Note 1. Called in the English Saxon language Guthlacer of Cruwland. [back]
Note 2. St. Pega is honoured on the 8th of January. Her cell, near Peakirk, stood at the extremity of a high ground, which juts out into the fenny level, where is the chapel of St. Pega’s monastery. Here passed Carsdike, so called from Carausius. It was projected by Agricola, and perfected by Severus to carry corn in boats for the army in the North. It was conducted from Peterborough into the Trent at Torksey, below Burton, whence the navigation was carried on by natural rivers to York. Carausius repaired it, and continued it on the borders of the fenny level as far as Cambridge, which he built and called Granta. This place was the head of the navigation, and Carausius instituted the great fair when the fleet of boats set out with corn and other provisions, which is still kept, with many of the ancient Roman customs, under the name of Stourbridge fair. See Stukeley’s Medallic History of Carausius, t. 1, p. 172, &c. t. 2, c. 5, p. 129. [back]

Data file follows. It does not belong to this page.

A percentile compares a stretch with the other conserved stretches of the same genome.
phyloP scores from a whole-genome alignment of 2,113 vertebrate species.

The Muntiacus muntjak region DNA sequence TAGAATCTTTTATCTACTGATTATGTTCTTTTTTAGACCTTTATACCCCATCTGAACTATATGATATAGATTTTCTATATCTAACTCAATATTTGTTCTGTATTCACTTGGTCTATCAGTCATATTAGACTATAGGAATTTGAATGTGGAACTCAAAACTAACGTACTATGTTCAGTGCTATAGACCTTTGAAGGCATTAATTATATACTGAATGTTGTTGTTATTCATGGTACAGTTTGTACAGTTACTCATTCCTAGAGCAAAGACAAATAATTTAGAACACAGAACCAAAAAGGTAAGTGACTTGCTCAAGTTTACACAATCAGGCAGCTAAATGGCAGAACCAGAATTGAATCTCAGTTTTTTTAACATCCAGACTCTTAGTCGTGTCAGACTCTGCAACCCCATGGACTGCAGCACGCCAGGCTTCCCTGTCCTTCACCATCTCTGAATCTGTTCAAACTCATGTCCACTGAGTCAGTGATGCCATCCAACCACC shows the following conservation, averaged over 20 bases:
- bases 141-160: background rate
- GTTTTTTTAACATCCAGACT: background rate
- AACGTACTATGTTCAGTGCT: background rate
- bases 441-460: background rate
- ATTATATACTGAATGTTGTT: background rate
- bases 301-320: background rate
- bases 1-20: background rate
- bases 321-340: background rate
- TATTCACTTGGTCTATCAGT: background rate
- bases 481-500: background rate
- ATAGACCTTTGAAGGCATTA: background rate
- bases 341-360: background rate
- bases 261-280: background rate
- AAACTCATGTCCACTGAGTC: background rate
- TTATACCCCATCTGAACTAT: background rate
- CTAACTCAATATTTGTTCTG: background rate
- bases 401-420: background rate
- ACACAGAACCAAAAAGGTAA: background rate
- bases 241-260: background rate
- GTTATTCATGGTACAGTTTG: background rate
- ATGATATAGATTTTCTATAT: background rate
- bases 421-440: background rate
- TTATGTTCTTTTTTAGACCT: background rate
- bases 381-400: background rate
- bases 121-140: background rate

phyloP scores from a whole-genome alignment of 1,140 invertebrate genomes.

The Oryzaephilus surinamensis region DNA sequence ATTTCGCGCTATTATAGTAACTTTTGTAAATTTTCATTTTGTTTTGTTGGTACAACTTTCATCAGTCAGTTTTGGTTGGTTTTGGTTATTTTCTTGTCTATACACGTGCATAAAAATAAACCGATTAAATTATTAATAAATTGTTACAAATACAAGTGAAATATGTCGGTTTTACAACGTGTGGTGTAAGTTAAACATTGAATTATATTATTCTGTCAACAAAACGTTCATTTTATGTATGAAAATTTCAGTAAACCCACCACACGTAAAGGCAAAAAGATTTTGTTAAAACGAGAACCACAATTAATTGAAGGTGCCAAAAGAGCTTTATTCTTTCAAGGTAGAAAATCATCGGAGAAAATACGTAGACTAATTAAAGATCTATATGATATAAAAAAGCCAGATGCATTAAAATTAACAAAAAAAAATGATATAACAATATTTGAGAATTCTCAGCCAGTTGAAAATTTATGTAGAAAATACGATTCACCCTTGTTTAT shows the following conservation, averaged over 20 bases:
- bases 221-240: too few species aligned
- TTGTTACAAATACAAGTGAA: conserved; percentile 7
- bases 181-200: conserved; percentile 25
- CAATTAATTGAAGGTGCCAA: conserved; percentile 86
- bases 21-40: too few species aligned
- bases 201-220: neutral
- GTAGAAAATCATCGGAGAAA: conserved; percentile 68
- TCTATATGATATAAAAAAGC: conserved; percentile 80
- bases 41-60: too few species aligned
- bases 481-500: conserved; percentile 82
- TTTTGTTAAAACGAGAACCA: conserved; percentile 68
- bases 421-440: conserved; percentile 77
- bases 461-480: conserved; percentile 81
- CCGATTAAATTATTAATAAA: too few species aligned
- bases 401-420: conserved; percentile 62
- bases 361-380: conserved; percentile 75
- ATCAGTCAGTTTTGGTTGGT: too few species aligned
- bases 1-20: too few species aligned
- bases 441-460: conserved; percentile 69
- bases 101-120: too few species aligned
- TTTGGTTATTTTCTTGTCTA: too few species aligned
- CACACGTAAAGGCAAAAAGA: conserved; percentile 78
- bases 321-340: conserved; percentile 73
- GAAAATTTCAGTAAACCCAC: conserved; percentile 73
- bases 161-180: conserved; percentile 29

Note 3. Ingolphus, the great and learned abbot of Croyland, who died in 1109, wrote a book on the life and miracles of St. Guthlake, which is not now extant. His accurate history of the abbey of Croyland, from the year 664 to 1091, was published by Sir Henry Saville, but far more complete and correct by Thomas Gale, in 1684. In it he relates, p. 16, that in the year 851, Ceolnoth, archbishop of Canterbury, by having recourse to the intercession of St. Guthlake, was miraculously cured of a palsy, after his recovery had been despaired of. This miracle the archbishop attested in a council of bishops and noblemen, in the presence of King Bertulf: upon which occasion, all who were present bound themselves by oath to perform a pilgrimage to the shrine of the saint at Croyland. After this miracle, great numbers seized with the same distemper recovered their health, by resorting thither from all parts of the kingdom to implore the divine succour through the intercession of his servant. Ethelbald, coming to the crown, had founded there a monastery. He had caused great stakes and piles of oak to be driven into the ground in this swampy place, and the quagmire to be filled up with earth brought from the country called Upland, eight miles distant. This foundation being laid, he erected a church of stone with a sumptuous monastery. This building was utterly destroyed by the Danes in 870, of all the monks and domestics, only one boy escaping to give the world an account of this massacre and devastation; in which the bodies of Cissa, priest and hermit, St. Egbat, St. Tatwin, St. Bettelina, St. Etheldrith, and others, were reduced to ashes. Some few monks still chose their residence there among the ruins, till Turketil, the pious chancellor to King Edred, in 946, rebuilt the abbey. This great man was cousin-german to three brothers who were all successively kings, Athelstan, Edmund, and Edred, being son of Ethelward, younger brother to their father Edward the Elder. To all these three kings he had been chief minister at home, and generalissimo in all their wars abroad, and had often vanquished the Danes and other enemies. When Analaph had rebelled and usurped the kingdom of Northumberland, with a numerous army of Danes, Norwegians, Scots, Picts, and Cumbrians, mostly idolaters, and put King Athelstan to flight at Bruntford in Northumberland; Turketil rescued him out of danger by defeating the enemy with his Londoners and Mercians, and killing Constantine, king of the Scots. The Emperor Henry, Hugh, king of France, and Lewis, prince of Aquitain, sent ambassadors with letters of congratulation for this victory, and rich presents of spices, jewels, horses, gold vessels, a part of the true cross, and of the crown of thorns in rich cases, the sword of Constantine the Great, in the hilt of which was one of the nails with which Christ was crucified, &c. Turketil was afterward sent by King Athelstan to conduct his four royal sisters to their nuptials; the two first to Cologne, to the Emperor Henry, where one married his son Otho, the other one of his princes: the third he accompanied to King Hugh, whose son she married; and the fourth was given in marriage to Lewis, prince of Aquitain. The chancellor was enriched by these princes with many precious relics and other presents; all which he afterward bestowed on the abbey of Croyland. Having long served his country, and subdued all its enemies, he earnestly begged of King Edred leave to resign his honours. The king, startled at the proposal, threw himself at his feet, entreating him not to forsake him. Turketil, seeing his sovereign at his feet, cast himself on the ground, and only rose to lift up the king: but adjuring him by the Apostle St. Paul, (to whom the religious prince bore a singular devotion,) he at length extorted his consent. Immediately he dispatched a crier to proclaim through all the streets of London, that whoever had any demands upon Turketil, he should repair to him on a day, and at a place by him assigned, and he should be paid: and that if any one thought he had ever been injured by him, upon his complaint, he should receive full satisfaction for all damages, and three-fold over and above. This he amply executed: then made over sixty of his manors to the king, and six to the monastery of Croyland. Being accompanied thither by the king, he there took the monastic habit, and was made abbot in 948. He restored the house to the greatest splendour; and, having served God in it twenty-seven years, died of a fever in 975, in the sixty-eighth year of his age. It was his usual saying, which he often repeated to his monks: “Preserve well the fire of your charity, and the fervour of your devotion.” Croyland, pronounced Crouland, signifies a desert fenny land. The monks, with incredible industry, rendered it fruitful, joined the island to the continent, and raised several stupendous works about it. [back]